Note: The article includes many full color photos spanning John Oates' career. Purchase a copy of the Summer 2016 issue at Shop PA Heritage.
By Chris Epting
This article originally appeared in Pennsylvania Heritage Magazine
Volume XLII, Number 3 - Summer 2016
John Oates is one half of the best-selling rock duo Hall & Oates, as well as an accomplished solo artist. Singing from the time he could talk and playing the guitar since the age of 5, John Oates was destined to be a musician. He was born in 1948 in New York City, but his family relocated to North Wales, Montgomery County, in the early 1950s, a move that would change the course of
Soaking up the sounds of the 1960s, John was influenced by the nascent folk music scene and bluegrass, Delta blues and ragtime guitar styles, while also immersing himself in rhythm & blues legends such as Otis Redding, Sam & Dave, the Temptations, Curtis Mayfield, and Smokey Robinson & the Miracles. One of his biggest mentors was his guitar teacher Jerry Ricks, who had spent time on the road with Mississippi John Hurt and Son House, introducing John to the music of Doc Watson and Reverend Gary Davis, passing down their signature finger and flat–picking styles.
The year 2017 will mark the 50th anniversary of when John Oates met Daryl Hall while attending Temple University in Philadelphia. The two began collaborating and playing music together, marking the beginning of a historic partnership.
Since the beginning of their recording career in the early 1970s, Hall & Oates have gone on to release 21 albums, several compilation sets and numerous singles, many achieving Recording Industry Association of America gold (500,000 units) and platinum (1 million units) certification. They have scored six Billboard number one singles—“Rich Girl,” “Kiss on My List,” “Private Eyes,” “I Can’t Go for That (No Can Do),” “Maneater” and “Out of Touch”—and 29 Top 40 hits. They have toured the world for decades, and their involvement in the original Live Aid concert and the groundbreaking “We Are the World” charity recording have further established them as legendary artists who have personally, and through their music, stood the test of time.
In 2005 Hall & Oates were inducted into the American Songwriters Hall of Fame, and in May 2008 they were presented with the prestigious BMI Icon Award for their outstanding career achievement in songwriting. In April 2014 they were inducted into the Rock and Roll Hall of Fame.
Since embarking on a long-awaited solo career in 1999 John has recorded five albums including Phunk Shui, 1,000 Miles of Life, Mississippi Mile, a live album called The Bluesville Sessions, and most recently Good Road to Follow, which features collaborations with Ryan Tedder of OneRepublic, Vince Gill, Nathan Chapman, Jim Lauderdale and others.
When not touring with his solo show or with Daryl Hall, John, his wife Aimee and their son Tanner divide their time between Nashville and their rescue ranch in the Rocky Mountains of Colorado, along with dogs, emus, peacocks, llamas and alpacas. But his parents still live within just a few miles of where he grew up in North Wales.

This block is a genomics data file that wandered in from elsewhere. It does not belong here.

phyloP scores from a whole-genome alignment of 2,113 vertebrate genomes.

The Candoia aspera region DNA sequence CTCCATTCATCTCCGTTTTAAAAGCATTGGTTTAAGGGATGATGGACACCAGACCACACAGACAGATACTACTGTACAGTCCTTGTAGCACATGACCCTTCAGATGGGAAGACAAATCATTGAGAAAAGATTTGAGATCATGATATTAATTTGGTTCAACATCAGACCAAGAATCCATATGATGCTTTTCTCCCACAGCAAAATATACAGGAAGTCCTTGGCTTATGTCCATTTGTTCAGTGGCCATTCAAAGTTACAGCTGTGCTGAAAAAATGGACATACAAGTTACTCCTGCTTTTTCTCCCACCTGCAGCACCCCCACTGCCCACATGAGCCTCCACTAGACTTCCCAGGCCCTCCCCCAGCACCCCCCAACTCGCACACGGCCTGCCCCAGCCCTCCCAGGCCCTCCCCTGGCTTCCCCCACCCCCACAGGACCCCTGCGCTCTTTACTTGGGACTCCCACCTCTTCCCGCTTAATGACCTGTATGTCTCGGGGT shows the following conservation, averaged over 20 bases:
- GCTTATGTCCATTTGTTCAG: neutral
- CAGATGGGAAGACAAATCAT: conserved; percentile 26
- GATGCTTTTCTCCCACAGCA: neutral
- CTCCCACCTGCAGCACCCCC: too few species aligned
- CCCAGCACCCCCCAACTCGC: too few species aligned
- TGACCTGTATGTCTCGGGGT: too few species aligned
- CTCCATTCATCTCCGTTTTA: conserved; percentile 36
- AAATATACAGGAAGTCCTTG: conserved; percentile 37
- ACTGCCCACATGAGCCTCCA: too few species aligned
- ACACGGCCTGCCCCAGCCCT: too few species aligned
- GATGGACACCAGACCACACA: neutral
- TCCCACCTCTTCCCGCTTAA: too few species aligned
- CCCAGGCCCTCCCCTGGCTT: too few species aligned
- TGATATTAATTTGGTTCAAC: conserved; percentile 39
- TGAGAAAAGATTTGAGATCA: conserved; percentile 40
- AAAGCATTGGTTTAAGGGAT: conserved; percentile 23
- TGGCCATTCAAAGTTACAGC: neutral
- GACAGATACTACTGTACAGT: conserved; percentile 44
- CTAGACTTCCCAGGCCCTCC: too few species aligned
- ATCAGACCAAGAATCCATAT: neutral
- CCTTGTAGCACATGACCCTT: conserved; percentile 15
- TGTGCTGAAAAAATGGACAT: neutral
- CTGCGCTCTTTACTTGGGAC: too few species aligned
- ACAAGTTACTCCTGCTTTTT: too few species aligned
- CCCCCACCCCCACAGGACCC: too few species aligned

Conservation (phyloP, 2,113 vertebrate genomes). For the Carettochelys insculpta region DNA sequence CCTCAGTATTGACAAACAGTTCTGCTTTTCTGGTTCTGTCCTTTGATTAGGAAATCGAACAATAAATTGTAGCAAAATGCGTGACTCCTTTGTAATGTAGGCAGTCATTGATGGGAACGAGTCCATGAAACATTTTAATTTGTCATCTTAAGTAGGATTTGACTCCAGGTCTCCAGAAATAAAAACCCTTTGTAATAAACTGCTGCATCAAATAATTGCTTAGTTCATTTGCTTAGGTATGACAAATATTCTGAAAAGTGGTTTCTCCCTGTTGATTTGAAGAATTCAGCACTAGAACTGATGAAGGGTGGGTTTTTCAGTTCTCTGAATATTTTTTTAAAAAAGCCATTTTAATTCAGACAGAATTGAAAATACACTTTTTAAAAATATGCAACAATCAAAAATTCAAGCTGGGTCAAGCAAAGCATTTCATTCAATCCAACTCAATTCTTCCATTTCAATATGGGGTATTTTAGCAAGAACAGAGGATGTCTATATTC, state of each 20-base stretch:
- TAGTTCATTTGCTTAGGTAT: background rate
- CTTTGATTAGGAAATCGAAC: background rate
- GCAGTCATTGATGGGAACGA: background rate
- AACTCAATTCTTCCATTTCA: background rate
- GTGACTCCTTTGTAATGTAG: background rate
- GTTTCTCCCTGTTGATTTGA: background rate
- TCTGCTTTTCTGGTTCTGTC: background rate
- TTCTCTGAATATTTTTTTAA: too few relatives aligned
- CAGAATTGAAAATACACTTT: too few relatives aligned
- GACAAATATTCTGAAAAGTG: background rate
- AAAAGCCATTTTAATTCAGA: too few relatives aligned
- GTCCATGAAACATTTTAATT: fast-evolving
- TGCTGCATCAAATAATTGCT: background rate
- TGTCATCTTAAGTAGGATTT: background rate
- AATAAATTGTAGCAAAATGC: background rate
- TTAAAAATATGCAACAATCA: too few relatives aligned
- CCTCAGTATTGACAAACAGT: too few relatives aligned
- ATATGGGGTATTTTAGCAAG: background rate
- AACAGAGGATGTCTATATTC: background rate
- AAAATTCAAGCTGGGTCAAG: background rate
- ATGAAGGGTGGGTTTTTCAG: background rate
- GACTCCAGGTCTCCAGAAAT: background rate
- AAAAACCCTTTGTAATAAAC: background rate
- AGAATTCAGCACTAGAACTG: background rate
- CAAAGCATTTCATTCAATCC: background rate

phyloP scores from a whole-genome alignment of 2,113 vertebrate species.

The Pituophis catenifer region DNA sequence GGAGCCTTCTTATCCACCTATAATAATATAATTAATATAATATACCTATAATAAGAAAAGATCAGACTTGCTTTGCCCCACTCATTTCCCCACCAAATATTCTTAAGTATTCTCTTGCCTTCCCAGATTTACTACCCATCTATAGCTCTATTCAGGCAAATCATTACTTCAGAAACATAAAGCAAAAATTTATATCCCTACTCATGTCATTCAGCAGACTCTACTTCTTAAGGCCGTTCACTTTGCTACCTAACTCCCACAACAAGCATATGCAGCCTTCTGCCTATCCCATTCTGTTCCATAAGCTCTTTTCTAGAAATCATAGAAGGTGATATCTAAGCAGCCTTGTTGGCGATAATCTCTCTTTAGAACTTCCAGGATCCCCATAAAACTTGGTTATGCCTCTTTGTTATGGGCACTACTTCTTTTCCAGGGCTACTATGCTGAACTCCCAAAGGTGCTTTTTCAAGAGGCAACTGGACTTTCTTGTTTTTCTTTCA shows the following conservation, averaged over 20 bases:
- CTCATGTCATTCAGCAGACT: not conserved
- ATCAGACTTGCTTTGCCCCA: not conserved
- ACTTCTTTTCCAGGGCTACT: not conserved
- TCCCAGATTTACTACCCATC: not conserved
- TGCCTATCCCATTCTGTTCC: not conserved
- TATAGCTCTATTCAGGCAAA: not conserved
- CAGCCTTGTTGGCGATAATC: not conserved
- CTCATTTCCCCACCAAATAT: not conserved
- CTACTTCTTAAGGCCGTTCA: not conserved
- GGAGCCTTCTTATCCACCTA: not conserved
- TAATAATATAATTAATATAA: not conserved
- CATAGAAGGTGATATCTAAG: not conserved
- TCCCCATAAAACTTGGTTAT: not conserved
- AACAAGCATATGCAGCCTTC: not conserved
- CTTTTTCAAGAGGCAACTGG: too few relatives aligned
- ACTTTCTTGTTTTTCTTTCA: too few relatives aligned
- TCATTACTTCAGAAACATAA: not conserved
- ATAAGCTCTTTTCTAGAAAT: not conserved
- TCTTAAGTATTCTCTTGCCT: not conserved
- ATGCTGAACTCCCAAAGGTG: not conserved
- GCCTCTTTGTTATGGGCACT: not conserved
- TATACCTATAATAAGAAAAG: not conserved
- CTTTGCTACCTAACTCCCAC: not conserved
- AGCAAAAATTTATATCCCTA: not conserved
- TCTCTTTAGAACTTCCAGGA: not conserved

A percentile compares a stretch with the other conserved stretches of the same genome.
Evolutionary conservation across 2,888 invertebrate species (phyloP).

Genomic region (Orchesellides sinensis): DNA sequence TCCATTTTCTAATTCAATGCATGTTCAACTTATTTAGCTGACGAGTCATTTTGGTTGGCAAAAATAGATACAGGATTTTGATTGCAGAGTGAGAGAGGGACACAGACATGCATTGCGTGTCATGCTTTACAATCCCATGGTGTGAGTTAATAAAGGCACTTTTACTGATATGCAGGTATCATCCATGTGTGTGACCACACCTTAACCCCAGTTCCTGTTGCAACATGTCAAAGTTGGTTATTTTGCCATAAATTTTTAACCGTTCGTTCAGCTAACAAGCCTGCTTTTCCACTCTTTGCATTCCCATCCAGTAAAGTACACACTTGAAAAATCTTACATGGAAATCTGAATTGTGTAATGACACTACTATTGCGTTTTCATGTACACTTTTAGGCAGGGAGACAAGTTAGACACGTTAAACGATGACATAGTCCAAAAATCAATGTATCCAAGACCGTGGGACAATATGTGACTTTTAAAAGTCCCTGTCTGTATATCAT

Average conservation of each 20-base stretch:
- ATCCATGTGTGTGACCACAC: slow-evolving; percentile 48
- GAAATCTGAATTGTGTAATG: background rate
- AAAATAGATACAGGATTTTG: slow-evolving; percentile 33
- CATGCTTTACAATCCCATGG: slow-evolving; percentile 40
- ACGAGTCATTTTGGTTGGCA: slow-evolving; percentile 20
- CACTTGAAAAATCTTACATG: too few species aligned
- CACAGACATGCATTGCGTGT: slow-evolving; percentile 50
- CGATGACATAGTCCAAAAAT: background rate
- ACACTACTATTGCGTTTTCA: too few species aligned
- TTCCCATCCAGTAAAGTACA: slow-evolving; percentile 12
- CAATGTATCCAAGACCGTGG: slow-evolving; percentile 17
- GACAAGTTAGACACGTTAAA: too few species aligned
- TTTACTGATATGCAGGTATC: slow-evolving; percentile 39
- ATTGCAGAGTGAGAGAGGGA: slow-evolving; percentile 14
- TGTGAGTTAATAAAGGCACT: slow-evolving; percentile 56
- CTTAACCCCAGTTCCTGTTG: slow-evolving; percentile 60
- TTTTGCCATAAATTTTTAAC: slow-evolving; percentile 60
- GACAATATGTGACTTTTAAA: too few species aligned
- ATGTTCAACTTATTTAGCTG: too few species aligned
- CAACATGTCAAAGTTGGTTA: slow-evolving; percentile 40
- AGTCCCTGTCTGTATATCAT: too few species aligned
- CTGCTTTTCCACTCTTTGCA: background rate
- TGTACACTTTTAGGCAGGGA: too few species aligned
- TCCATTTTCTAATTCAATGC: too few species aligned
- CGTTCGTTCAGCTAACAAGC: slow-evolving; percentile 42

John, what do you remember about Pennsylvania in the early 1950s?
Pretty much my first memories growing up take place in Pennsylvania. I was just about 4 years old when my dad’s company transferred him to North Wales and that’s when I think you really begin forming memories that stay with you. It was such a huge change for us moving to such a small town from New York City. All of a sudden there were fields to roam and there were “cricks” and butterflies and woods. It was a totally different experience. And that move was really one of the greatest things in my life, when I think about how different things would have been had we not moved to Pennsylvania. But we would still drive back and forth to New York City almost every single weekend to see my relatives. To them, it was as if we had moved to Mars. But for a kid, it was really the perfect balance. Beautiful country during the week, New York City on the weekends.
So all your schooling was in North Wales?
Yeah, I started out going to North Wales Elementary. Formerly it had been the high school but they had converted it and I can still picture the building today, looking very much like a big old WPA building, solid and sturdy. I could walk to school, which I really enjoyed. Then I started at Pennbrook Junior High School and eventually North Penn High School, where I played football and was cocaptain on the wrestling team. Going to high school at that time in the mid-1960s was really nice. It was like the last age of innocence before things started to turn with Vietnam and all the other tensions of the ’60s. By this time my parents had moved across town over to 10th Street, which was the last street in North Wales. It backed right up into a sheep farm, an even more bucolic setting.
You sang and performed as a child at talent shows and other events. Is there one musical moment from back then that sticks with you?
In 1955 I attended my very first concert when my folks took us to the nearby Willow Grove amusement park, a circa-1890s midway between North Wales and Philadelphia. On an old stage where John Philip Sousa had long ago regularly performed for more than 20 years, my life changed on a magical summer night when I saw Bill Haley and the Comets. The moon-faced Haley, with that famous spit curl, in his black pants and ivory-colored dinner jacket, was backed by five guys all dressed exactly the same. The lights went down, and with the distant roar and screams courtesy of the Thunderbolt roller coaster in the background, I heard the now-famous opening, “One, two, three o’clock, four o’clock rock.” The song kicked in. And that was all it took. My clock got rocked.
When did you discover Philadelphia?